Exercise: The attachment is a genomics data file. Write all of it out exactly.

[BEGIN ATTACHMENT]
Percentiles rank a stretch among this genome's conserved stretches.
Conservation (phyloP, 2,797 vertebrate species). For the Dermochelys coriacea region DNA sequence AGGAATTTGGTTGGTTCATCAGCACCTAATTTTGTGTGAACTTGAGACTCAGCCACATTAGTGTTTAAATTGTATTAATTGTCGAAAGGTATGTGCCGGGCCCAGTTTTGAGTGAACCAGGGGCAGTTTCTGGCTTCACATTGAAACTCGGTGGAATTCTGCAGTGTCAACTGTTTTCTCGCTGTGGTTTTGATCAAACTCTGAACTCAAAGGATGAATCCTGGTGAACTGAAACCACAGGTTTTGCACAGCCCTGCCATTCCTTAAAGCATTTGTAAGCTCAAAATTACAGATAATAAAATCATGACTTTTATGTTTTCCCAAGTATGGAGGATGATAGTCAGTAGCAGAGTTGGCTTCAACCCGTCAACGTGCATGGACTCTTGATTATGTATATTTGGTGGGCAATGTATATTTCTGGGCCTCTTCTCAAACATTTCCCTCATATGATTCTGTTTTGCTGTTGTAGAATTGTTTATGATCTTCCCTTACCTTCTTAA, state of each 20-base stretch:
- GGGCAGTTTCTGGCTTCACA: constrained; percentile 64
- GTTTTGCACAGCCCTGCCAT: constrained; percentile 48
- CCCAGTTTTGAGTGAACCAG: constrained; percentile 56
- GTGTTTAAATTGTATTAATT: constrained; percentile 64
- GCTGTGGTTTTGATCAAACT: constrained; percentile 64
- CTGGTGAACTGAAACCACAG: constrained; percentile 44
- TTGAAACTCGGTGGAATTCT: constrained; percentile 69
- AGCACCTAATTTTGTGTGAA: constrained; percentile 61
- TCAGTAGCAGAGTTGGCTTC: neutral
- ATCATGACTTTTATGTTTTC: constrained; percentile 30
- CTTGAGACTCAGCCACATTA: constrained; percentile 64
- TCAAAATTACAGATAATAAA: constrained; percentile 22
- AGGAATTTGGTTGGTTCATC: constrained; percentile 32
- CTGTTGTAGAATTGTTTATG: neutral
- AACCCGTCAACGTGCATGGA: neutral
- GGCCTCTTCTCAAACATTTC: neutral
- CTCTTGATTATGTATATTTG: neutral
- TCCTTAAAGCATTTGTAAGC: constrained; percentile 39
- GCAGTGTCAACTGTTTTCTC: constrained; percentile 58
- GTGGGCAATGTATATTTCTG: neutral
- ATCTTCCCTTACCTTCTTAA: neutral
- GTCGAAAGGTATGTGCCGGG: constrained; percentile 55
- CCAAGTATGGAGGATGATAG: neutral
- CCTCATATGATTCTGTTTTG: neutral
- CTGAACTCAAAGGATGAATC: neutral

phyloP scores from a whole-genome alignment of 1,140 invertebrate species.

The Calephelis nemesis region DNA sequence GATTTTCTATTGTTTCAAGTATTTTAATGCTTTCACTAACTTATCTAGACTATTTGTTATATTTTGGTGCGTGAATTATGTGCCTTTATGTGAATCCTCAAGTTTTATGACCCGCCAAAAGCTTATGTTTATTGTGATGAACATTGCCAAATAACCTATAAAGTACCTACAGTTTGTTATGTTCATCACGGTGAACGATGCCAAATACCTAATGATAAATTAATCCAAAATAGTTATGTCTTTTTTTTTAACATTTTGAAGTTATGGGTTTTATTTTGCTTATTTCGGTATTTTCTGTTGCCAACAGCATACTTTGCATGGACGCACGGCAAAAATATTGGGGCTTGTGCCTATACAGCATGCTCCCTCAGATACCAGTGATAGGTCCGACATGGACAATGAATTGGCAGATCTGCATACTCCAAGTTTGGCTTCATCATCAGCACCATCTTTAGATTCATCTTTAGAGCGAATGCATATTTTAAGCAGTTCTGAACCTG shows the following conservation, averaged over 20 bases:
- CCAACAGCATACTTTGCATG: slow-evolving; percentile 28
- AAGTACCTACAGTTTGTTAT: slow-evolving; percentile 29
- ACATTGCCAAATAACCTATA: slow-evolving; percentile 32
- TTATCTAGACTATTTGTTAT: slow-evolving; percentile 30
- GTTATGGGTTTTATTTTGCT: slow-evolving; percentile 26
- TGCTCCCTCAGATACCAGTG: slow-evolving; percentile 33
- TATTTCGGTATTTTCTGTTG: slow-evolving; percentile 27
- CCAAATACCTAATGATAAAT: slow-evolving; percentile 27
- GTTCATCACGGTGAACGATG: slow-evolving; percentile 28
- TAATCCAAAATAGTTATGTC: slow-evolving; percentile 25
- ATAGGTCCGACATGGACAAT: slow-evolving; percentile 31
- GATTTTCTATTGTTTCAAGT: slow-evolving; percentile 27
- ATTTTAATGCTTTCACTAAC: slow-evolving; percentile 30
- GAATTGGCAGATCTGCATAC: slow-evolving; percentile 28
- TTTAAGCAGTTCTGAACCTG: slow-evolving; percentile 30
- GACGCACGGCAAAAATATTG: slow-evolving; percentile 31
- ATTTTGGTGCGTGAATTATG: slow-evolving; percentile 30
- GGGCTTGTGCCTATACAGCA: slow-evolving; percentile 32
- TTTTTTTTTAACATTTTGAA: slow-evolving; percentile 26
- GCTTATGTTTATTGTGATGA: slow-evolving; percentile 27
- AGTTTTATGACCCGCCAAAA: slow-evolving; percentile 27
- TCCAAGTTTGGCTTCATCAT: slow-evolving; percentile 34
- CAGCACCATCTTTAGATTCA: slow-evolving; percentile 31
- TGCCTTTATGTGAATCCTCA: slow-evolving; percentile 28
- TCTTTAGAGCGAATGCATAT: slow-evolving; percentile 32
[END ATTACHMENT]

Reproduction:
Percentiles rank a stretch among this genome's conserved stretches.
Conservation (phyloP, 2,797 vertebrate species). For the Dermochelys coriacea region DNA sequence AGGAATTTGGTTGGTTCATCAGCACCTAATTTTGTGTGAACTTGAGACTCAGCCACATTAGTGTTTAAATTGTATTAATTGTCGAAAGGTATGTGCCGGGCCCAGTTTTGAGTGAACCAGGGGCAGTTTCTGGCTTCACATTGAAACTCGGTGGAATTCTGCAGTGTCAACTGTTTTCTCGCTGTGGTTTTGATCAAACTCTGAACTCAAAGGATGAATCCTGGTGAACTGAAACCACAGGTTTTGCACAGCCCTGCCATTCCTTAAAGCATTTGTAAGCTCAAAATTACAGATAATAAAATCATGACTTTTATGTTTTCCCAAGTATGGAGGATGATAGTCAGTAGCAGAGTTGGCTTCAACCCGTCAACGTGCATGGACTCTTGATTATGTATATTTGGTGGGCAATGTATATTTCTGGGCCTCTTCTCAAACATTTCCCTCATATGATTCTGTTTTGCTGTTGTAGAATTGTTTATGATCTTCCCTTACCTTCTTAA, state of each 20-base stretch:
- GGGCAGTTTCTGGCTTCACA: constrained; percentile 64
- GTTTTGCACAGCCCTGCCAT: constrained; percentile 48
- CCCAGTTTTGAGTGAACCAG: constrained; percentile 56
- GTGTTTAAATTGTATTAATT: constrained; percentile 64
- GCTGTGGTTTTGATCAAACT: constrained; percentile 64
- CTGGTGAACTGAAACCACAG: constrained; percentile 44
- TTGAAACTCGGTGGAATTCT: constrained; percentile 69
- AGCACCTAATTTTGTGTGAA: constrained; percentile 61
- TCAGTAGCAGAGTTGGCTTC: neutral
- ATCATGACTTTTATGTTTTC: constrained; percentile 30
- CTTGAGACTCAGCCACATTA: constrained; percentile 64
- TCAAAATTACAGATAATAAA: constrained; percentile 22
- AGGAATTTGGTTGGTTCATC: constrained; percentile 32
- CTGTTGTAGAATTGTTTATG: neutral
- AACCCGTCAACGTGCATGGA: neutral
- GGCCTCTTCTCAAACATTTC: neutral
- CTCTTGATTATGTATATTTG: neutral
- TCCTTAAAGCATTTGTAAGC: constrained; percentile 39
- GCAGTGTCAACTGTTTTCTC: constrained; percentile 58
- GTGGGCAATGTATATTTCTG: neutral
- ATCTTCCCTTACCTTCTTAA: neutral
- GTCGAAAGGTATGTGCCGGG: constrained; percentile 55
- CCAAGTATGGAGGATGATAG: neutral
- CCTCATATGATTCTGTTTTG: neutral
- CTGAACTCAAAGGATGAATC: neutral

phyloP scores from a whole-genome alignment of 1,140 invertebrate species.

The Calephelis nemesis region DNA sequence GATTTTCTATTGTTTCAAGTATTTTAATGCTTTCACTAACTTATCTAGACTATTTGTTATATTTTGGTGCGTGAATTATGTGCCTTTATGTGAATCCTCAAGTTTTATGACCCGCCAAAAGCTTATGTTTATTGTGATGAACATTGCCAAATAACCTATAAAGTACCTACAGTTTGTTATGTTCATCACGGTGAACGATGCCAAATACCTAATGATAAATTAATCCAAAATAGTTATGTCTTTTTTTTTAACATTTTGAAGTTATGGGTTTTATTTTGCTTATTTCGGTATTTTCTGTTGCCAACAGCATACTTTGCATGGACGCACGGCAAAAATATTGGGGCTTGTGCCTATACAGCATGCTCCCTCAGATACCAGTGATAGGTCCGACATGGACAATGAATTGGCAGATCTGCATACTCCAAGTTTGGCTTCATCATCAGCACCATCTTTAGATTCATCTTTAGAGCGAATGCATATTTTAAGCAGTTCTGAACCTG shows the following conservation, averaged over 20 bases:
- CCAACAGCATACTTTGCATG: slow-evolving; percentile 28
- AAGTACCTACAGTTTGTTAT: slow-evolving; percentile 29
- ACATTGCCAAATAACCTATA: slow-evolving; percentile 32
- TTATCTAGACTATTTGTTAT: slow-evolving; percentile 30
- GTTATGGGTTTTATTTTGCT: slow-evolving; percentile 26
- TGCTCCCTCAGATACCAGTG: slow-evolving; percentile 33
- TATTTCGGTATTTTCTGTTG: slow-evolving; percentile 27
- CCAAATACCTAATGATAAAT: slow-evolving; percentile 27
- GTTCATCACGGTGAACGATG: slow-evolving; percentile 28
- TAATCCAAAATAGTTATGTC: slow-evolving; percentile 25
- ATAGGTCCGACATGGACAAT: slow-evolving; percentile 31
- GATTTTCTATTGTTTCAAGT: slow-evolving; percentile 27
- ATTTTAATGCTTTCACTAAC: slow-evolving; percentile 30
- GAATTGGCAGATCTGCATAC: slow-evolving; percentile 28
- TTTAAGCAGTTCTGAACCTG: slow-evolving; percentile 30
- GACGCACGGCAAAAATATTG: slow-evolving; percentile 31
- ATTTTGGTGCGTGAATTATG: slow-evolving; percentile 30
- GGGCTTGTGCCTATACAGCA: slow-evolving; percentile 32
- TTTTTTTTTAACATTTTGAA: slow-evolving; percentile 26
- GCTTATGTTTATTGTGATGA: slow-evolving; percentile 27
- AGTTTTATGACCCGCCAAAA: slow-evolving; percentile 27
- TCCAAGTTTGGCTTCATCAT: slow-evolving; percentile 34
- CAGCACCATCTTTAGATTCA: slow-evolving; percentile 31
- TGCCTTTATGTGAATCCTCA: slow-evolving; percentile 28
- TCTTTAGAGCGAATGCATAT: slow-evolving; percentile 32